• EVs have lower servicing costs.
• EVs are heavier and so tire costs are higher.
• Charging from solar energy is ignored as this would add extra complication due to the capital costs of installing solar panels and/or home batteries. Charging using solar energy is not necessarily free as some claim as there is opportunity cost associated with locking capital up and not earning returns elsewhere such as DHHF or VDHG.
• The EV tax in Australia currently only applies to Victorians. Laws may change in the future amending the EV tax.
• A recent FBT exemption provides an incentive to get an EV using salary packaging.
• Battery depreciation is considered but the depreciation of the ICE vehicles is not considered because it is assumed that depreciation for the EV and ICE vehicles are the same except for the additional EV battery depreciation. The assumption here is that when you buy an EV, you are buying something similar to an ICE car with a battery, so basically it is assumed that EV = ICE + Battery. However, the EV may depreciate more or less than the ICE vehicle depending on e.g. if governments increase or decrease EV taxes or subsidies. Some suggest that EVs depreciate faster than ICE vehicles, but this may change e.g. if the government introduces an additional carbon tax that applies to petroleum. If government is very aggressive in providing tax benefits for EV use, there is a risk that an ICE vehicle could become a stranded asset.
• The formula above ignores power or acceleration differences between cars. The MG ZS EV is supposedly more powerful than the MG ZS. It is claimed that EVs are very quick to accelerate. However, this is ignored in the formula as we only want to focus on cost minimisation.
• The formula ignores the environmental benefits of owning an EV as well as national security considerations (e.g. energy supply and price not being at the mercy of Russian or Saudi leaders).
• Batteries stored at the bottom of an EV lower the centre of gravity thereby making them safer. Furthermore, because EVs are heavier, they fare better in vehicle collisions.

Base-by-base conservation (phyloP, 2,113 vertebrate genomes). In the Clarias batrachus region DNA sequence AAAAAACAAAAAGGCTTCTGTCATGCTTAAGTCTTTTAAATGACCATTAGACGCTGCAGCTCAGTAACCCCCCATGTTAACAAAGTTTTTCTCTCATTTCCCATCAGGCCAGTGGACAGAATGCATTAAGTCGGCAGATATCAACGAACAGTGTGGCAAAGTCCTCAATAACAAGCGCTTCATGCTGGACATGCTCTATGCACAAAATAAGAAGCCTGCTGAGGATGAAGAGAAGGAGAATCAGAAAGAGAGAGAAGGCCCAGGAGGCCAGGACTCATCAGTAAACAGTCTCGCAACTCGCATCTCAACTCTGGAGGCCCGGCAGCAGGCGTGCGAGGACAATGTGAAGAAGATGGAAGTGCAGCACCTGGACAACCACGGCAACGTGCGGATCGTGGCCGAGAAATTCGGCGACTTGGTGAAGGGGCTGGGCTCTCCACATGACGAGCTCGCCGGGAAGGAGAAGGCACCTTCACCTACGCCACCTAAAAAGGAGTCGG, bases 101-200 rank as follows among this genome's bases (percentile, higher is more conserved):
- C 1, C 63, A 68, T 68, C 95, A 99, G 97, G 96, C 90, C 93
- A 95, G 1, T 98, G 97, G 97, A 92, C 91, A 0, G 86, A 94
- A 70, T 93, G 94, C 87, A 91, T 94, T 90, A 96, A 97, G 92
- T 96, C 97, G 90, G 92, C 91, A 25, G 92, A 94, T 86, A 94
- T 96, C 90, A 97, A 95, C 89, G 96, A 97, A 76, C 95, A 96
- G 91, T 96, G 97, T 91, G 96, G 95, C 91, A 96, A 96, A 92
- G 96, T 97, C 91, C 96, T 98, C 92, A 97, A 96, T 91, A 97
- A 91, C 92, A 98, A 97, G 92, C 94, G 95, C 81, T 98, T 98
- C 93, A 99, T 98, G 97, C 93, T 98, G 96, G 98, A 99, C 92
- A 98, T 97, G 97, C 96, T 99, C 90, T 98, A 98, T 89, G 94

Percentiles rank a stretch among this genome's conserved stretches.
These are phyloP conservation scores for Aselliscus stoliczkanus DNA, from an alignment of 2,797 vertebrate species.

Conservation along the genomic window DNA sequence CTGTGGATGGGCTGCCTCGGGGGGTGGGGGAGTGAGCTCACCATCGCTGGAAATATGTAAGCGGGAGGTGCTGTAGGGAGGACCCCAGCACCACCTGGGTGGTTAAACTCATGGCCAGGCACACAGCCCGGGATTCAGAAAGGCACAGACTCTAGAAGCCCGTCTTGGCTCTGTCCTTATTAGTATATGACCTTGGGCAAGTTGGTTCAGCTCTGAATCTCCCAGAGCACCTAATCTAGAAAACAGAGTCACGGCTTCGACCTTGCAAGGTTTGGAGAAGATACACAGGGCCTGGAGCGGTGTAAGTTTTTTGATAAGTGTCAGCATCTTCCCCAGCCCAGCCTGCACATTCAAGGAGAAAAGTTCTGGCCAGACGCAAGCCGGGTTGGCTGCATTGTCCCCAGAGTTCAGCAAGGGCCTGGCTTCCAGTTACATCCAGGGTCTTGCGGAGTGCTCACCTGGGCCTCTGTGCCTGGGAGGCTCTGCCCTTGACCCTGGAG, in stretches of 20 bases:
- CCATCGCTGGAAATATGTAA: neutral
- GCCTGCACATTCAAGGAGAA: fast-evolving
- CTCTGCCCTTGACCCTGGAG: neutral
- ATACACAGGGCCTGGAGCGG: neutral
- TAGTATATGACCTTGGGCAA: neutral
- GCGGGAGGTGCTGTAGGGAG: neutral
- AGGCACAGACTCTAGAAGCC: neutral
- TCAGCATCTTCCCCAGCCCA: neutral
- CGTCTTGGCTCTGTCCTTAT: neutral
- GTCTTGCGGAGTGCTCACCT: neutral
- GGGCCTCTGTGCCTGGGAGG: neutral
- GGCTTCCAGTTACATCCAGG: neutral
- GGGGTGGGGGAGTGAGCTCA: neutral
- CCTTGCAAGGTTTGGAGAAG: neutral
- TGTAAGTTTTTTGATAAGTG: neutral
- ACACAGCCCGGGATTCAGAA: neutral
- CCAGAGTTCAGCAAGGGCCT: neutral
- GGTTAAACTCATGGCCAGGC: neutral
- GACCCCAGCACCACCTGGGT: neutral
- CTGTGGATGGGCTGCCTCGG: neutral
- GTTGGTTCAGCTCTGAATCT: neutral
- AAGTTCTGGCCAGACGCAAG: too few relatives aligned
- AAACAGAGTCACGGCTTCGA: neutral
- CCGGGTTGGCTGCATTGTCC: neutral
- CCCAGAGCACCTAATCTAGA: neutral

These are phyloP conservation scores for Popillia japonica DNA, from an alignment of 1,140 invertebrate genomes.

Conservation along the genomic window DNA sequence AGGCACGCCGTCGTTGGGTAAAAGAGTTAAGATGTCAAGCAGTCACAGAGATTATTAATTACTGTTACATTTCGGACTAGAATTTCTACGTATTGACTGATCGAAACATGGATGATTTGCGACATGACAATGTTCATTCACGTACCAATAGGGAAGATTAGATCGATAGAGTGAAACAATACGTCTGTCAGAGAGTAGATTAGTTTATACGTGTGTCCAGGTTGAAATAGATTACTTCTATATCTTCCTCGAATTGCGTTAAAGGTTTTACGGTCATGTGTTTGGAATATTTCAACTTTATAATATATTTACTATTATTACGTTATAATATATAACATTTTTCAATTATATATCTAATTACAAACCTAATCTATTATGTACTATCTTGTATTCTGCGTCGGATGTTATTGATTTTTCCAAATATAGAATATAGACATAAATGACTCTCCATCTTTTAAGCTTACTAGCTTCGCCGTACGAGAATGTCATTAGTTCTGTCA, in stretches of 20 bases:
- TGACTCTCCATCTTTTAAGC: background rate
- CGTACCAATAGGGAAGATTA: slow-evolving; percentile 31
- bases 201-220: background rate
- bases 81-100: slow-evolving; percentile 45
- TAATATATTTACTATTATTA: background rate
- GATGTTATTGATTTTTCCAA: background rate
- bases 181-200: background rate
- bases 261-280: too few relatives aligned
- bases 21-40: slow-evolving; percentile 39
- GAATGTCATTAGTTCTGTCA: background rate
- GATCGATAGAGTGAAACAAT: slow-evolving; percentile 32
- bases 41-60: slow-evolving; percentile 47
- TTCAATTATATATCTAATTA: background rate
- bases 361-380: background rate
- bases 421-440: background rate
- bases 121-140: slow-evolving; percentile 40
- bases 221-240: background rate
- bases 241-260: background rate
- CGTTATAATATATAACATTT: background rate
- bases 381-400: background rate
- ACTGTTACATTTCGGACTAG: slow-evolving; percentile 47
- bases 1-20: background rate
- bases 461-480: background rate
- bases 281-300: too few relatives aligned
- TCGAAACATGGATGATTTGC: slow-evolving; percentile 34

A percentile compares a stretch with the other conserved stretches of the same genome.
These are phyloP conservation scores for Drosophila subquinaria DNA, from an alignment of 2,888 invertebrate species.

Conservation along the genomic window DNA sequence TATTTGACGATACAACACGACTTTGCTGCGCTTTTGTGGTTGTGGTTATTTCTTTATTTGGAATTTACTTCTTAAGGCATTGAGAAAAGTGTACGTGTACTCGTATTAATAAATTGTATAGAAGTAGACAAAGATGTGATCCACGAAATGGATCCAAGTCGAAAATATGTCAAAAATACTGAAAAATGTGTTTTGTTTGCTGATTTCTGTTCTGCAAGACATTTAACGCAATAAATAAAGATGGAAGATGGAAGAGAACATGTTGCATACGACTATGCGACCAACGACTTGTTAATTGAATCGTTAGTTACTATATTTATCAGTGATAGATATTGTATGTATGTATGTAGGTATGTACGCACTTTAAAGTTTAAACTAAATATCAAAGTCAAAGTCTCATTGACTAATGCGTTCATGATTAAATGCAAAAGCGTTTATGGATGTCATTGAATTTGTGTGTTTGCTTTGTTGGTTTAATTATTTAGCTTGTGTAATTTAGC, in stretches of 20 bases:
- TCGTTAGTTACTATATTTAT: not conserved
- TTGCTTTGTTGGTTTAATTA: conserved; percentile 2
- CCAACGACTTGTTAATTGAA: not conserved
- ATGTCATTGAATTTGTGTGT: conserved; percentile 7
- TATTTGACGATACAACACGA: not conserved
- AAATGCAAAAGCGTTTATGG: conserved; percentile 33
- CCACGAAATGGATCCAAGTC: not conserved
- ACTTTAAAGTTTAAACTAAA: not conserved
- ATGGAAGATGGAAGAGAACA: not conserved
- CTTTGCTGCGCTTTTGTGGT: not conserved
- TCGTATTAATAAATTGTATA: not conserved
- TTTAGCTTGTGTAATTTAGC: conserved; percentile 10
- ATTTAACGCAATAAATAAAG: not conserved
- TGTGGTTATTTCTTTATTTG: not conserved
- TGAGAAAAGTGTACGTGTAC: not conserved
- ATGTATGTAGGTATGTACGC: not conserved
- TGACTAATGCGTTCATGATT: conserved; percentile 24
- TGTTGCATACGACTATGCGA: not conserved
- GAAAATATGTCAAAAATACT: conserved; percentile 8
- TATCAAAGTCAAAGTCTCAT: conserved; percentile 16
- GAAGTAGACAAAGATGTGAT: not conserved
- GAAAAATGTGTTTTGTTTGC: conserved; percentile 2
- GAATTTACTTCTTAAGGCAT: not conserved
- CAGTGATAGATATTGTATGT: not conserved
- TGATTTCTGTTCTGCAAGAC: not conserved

Other thoughts and considerations

The decision to get an EV or an ICE vehicle is very similar to whether you buy or rent a home. When you buy a home, you lock up a considerable amount of capital into the home. The benefit you get from living in your own home is that you don’t need to pay rent. If you buy your own home and then rent goes up significantly, you are better off. Similarly, when you buy an EV, you lock up capital because of the added cost of the batteries. However, the benefit you get from EV ownership is that you pay significantly lower energy costs. If you buy an EV and petrol prices go up, you are better off.

We also need to think about the future. Currently the break-even point is about 25,000 km. If you drive more than 25,000 km per year, it is highly likely you should buy an EV. However, if battery technology improves, petrol prices go up, and electricity prices go down, the break-even point will go down. There is also huge risk that an ICE vehicle you own may become a stranded asset if government policy aggressively addresses climate change. In my opinion, it is more likely that electricity prices will go down and petrol prices go up rather than the other way around. Electricity comes from multiple sources e.g. solar, wind, nuclear, and even gas, oil and coal. However, petrol only comes from oil. As such the supply of energy sources that can create electricity is much higher than the supply of energy sources than can create petrol, so higher supply should result in lower prices for electricity as an energy source.

Based on these considerations, in my view, even if you only drive 15,000 km to 20,000 km per year, if you’re in the market for a new car, it is better to buy an EV. It is better to drive an ICE vehicle if that is what you currently own and if you don’t drive too much (less than 25,000 km per year).

## Rentvesting with NAB Equity Builder